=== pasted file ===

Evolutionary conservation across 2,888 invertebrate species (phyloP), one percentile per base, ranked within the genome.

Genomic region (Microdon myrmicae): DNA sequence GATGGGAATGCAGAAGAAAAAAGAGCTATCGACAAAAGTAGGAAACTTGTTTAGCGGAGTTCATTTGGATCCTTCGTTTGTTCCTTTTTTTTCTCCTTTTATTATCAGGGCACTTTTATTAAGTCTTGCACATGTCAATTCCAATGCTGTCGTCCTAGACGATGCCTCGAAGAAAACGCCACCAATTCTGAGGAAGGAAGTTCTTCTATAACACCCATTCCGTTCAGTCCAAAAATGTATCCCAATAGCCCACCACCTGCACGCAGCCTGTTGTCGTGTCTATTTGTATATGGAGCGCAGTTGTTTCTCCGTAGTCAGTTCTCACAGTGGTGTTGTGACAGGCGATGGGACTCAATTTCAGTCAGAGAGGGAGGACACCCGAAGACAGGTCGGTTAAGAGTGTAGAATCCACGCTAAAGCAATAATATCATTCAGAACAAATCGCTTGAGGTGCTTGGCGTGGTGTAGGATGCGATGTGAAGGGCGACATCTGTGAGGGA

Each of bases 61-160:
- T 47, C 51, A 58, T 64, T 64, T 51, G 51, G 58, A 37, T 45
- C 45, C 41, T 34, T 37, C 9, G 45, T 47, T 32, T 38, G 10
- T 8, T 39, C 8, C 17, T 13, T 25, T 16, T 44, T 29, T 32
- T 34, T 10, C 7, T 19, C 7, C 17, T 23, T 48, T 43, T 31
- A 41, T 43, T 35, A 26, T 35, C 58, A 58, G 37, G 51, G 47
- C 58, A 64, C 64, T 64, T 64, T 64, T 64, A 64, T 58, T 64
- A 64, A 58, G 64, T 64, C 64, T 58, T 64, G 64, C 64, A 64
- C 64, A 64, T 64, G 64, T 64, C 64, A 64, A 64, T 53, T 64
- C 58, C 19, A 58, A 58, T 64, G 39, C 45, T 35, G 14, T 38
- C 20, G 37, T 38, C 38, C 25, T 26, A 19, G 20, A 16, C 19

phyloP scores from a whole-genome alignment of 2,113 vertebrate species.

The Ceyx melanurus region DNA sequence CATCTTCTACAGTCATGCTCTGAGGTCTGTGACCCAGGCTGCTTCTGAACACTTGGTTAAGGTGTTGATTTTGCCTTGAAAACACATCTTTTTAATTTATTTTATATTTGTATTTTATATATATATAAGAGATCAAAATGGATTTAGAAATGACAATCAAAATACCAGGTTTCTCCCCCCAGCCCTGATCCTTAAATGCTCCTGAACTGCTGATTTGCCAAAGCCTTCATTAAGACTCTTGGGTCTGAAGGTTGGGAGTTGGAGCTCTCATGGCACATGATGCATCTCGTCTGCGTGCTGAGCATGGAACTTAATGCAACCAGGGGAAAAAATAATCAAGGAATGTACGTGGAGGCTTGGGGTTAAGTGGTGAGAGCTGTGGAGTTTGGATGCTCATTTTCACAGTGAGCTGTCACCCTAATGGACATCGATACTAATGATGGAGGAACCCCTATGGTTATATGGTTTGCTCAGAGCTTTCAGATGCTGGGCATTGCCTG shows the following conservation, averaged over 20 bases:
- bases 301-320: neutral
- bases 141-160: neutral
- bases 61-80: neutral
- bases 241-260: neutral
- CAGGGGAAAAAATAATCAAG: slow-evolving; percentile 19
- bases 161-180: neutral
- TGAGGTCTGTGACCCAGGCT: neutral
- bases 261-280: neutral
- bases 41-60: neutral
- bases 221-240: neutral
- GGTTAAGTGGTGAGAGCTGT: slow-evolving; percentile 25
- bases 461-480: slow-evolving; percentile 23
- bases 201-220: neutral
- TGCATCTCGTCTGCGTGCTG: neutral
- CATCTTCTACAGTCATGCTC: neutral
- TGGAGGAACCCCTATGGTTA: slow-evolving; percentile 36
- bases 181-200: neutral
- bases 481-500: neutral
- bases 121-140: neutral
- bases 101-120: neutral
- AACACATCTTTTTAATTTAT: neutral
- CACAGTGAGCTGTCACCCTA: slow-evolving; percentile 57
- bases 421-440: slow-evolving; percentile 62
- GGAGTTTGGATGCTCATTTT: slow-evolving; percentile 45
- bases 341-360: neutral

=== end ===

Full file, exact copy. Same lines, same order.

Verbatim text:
Evolutionary conservation across 2,888 invertebrate species (phyloP), one percentile per base, ranked within the genome.

Genomic region (Microdon myrmicae): DNA sequence GATGGGAATGCAGAAGAAAAAAGAGCTATCGACAAAAGTAGGAAACTTGTTTAGCGGAGTTCATTTGGATCCTTCGTTTGTTCCTTTTTTTTCTCCTTTTATTATCAGGGCACTTTTATTAAGTCTTGCACATGTCAATTCCAATGCTGTCGTCCTAGACGATGCCTCGAAGAAAACGCCACCAATTCTGAGGAAGGAAGTTCTTCTATAACACCCATTCCGTTCAGTCCAAAAATGTATCCCAATAGCCCACCACCTGCACGCAGCCTGTTGTCGTGTCTATTTGTATATGGAGCGCAGTTGTTTCTCCGTAGTCAGTTCTCACAGTGGTGTTGTGACAGGCGATGGGACTCAATTTCAGTCAGAGAGGGAGGACACCCGAAGACAGGTCGGTTAAGAGTGTAGAATCCACGCTAAAGCAATAATATCATTCAGAACAAATCGCTTGAGGTGCTTGGCGTGGTGTAGGATGCGATGTGAAGGGCGACATCTGTGAGGGA

Each of bases 61-160:
- T 47, C 51, A 58, T 64, T 64, T 51, G 51, G 58, A 37, T 45
- C 45, C 41, T 34, T 37, C 9, G 45, T 47, T 32, T 38, G 10
- T 8, T 39, C 8, C 17, T 13, T 25, T 16, T 44, T 29, T 32
- T 34, T 10, C 7, T 19, C 7, C 17, T 23, T 48, T 43, T 31
- A 41, T 43, T 35, A 26, T 35, C 58, A 58, G 37, G 51, G 47
- C 58, A 64, C 64, T 64, T 64, T 64, T 64, A 64, T 58, T 64
- A 64, A 58, G 64, T 64, C 64, T 58, T 64, G 64, C 64, A 64
- C 64, A 64, T 64, G 64, T 64, C 64, A 64, A 64, T 53, T 64
- C 58, C 19, A 58, A 58, T 64, G 39, C 45, T 35, G 14, T 38
- C 20, G 37, T 38, C 38, C 25, T 26, A 19, G 20, A 16, C 19

phyloP scores from a whole-genome alignment of 2,113 vertebrate species.

The Ceyx melanurus region DNA sequence CATCTTCTACAGTCATGCTCTGAGGTCTGTGACCCAGGCTGCTTCTGAACACTTGGTTAAGGTGTTGATTTTGCCTTGAAAACACATCTTTTTAATTTATTTTATATTTGTATTTTATATATATATAAGAGATCAAAATGGATTTAGAAATGACAATCAAAATACCAGGTTTCTCCCCCCAGCCCTGATCCTTAAATGCTCCTGAACTGCTGATTTGCCAAAGCCTTCATTAAGACTCTTGGGTCTGAAGGTTGGGAGTTGGAGCTCTCATGGCACATGATGCATCTCGTCTGCGTGCTGAGCATGGAACTTAATGCAACCAGGGGAAAAAATAATCAAGGAATGTACGTGGAGGCTTGGGGTTAAGTGGTGAGAGCTGTGGAGTTTGGATGCTCATTTTCACAGTGAGCTGTCACCCTAATGGACATCGATACTAATGATGGAGGAACCCCTATGGTTATATGGTTTGCTCAGAGCTTTCAGATGCTGGGCATTGCCTG shows the following conservation, averaged over 20 bases:
- bases 301-320: neutral
- bases 141-160: neutral
- bases 61-80: neutral
- bases 241-260: neutral
- CAGGGGAAAAAATAATCAAG: slow-evolving; percentile 19
- bases 161-180: neutral
- TGAGGTCTGTGACCCAGGCT: neutral
- bases 261-280: neutral
- bases 41-60: neutral
- bases 221-240: neutral
- GGTTAAGTGGTGAGAGCTGT: slow-evolving; percentile 25
- bases 461-480: slow-evolving; percentile 23
- bases 201-220: neutral
- TGCATCTCGTCTGCGTGCTG: neutral
- CATCTTCTACAGTCATGCTC: neutral
- TGGAGGAACCCCTATGGTTA: slow-evolving; percentile 36
- bases 181-200: neutral
- bases 481-500: neutral
- bases 121-140: neutral
- bases 101-120: neutral
- AACACATCTTTTTAATTTAT: neutral
- CACAGTGAGCTGTCACCCTA: slow-evolving; percentile 57
- bases 421-440: slow-evolving; percentile 62
- GGAGTTTGGATGCTCATTTT: slow-evolving; percentile 45
- bases 341-360: neutral